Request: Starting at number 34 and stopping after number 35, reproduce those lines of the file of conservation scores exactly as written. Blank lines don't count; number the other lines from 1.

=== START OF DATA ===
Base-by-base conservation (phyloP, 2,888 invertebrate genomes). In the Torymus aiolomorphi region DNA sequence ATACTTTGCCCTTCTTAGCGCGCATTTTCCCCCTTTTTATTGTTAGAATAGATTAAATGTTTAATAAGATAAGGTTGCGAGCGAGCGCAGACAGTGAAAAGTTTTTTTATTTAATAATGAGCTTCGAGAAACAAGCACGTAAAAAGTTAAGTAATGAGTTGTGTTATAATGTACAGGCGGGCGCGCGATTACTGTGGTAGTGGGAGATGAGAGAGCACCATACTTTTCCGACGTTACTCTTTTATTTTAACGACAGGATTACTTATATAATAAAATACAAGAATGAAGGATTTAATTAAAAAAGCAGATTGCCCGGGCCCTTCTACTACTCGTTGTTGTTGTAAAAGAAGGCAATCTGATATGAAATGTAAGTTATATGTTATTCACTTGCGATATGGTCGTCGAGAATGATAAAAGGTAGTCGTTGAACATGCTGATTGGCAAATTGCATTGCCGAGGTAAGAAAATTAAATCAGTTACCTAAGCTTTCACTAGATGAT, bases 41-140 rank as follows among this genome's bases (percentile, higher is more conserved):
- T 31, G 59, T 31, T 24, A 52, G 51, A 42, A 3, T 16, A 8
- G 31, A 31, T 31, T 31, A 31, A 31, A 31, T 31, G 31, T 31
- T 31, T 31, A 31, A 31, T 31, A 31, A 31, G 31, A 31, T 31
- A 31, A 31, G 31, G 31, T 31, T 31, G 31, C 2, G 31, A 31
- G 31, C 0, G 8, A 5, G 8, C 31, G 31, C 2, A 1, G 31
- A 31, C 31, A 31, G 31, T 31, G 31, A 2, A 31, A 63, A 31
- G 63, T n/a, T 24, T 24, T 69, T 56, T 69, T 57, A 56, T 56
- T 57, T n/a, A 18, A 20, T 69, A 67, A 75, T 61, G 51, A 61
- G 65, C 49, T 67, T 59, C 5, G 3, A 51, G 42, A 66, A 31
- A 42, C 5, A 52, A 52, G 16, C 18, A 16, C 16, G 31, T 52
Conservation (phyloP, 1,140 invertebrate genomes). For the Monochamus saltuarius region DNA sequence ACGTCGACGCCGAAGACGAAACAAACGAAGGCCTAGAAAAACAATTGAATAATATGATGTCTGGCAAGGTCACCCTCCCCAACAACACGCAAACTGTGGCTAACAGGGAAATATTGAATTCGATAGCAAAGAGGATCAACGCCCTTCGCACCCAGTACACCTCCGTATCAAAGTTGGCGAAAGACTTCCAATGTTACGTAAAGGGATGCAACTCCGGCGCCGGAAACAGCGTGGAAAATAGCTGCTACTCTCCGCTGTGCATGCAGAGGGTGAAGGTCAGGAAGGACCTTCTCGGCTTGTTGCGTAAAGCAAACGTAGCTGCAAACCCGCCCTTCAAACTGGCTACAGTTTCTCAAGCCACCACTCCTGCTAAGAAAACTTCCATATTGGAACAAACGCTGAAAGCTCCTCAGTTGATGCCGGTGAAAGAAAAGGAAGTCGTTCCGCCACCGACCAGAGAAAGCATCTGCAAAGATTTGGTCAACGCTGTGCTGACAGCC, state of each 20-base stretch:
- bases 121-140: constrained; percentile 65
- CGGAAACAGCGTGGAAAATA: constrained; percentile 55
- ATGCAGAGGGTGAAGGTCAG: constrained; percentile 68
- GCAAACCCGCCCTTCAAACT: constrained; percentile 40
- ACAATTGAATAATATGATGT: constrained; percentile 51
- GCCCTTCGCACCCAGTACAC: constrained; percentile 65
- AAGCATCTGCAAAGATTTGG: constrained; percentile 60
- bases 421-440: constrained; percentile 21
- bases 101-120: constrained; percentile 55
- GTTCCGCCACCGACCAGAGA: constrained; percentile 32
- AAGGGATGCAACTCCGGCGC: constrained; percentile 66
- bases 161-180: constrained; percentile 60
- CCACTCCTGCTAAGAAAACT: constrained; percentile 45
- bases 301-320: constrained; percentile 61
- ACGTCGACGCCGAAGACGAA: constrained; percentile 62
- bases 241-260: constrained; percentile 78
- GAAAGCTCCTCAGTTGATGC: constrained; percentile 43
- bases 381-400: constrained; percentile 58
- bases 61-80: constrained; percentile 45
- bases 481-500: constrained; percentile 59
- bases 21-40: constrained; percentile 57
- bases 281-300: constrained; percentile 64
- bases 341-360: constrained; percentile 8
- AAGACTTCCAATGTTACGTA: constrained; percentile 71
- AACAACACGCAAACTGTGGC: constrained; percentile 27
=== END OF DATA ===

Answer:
- bases 281-300: constrained; percentile 64
- bases 341-360: constrained; percentile 8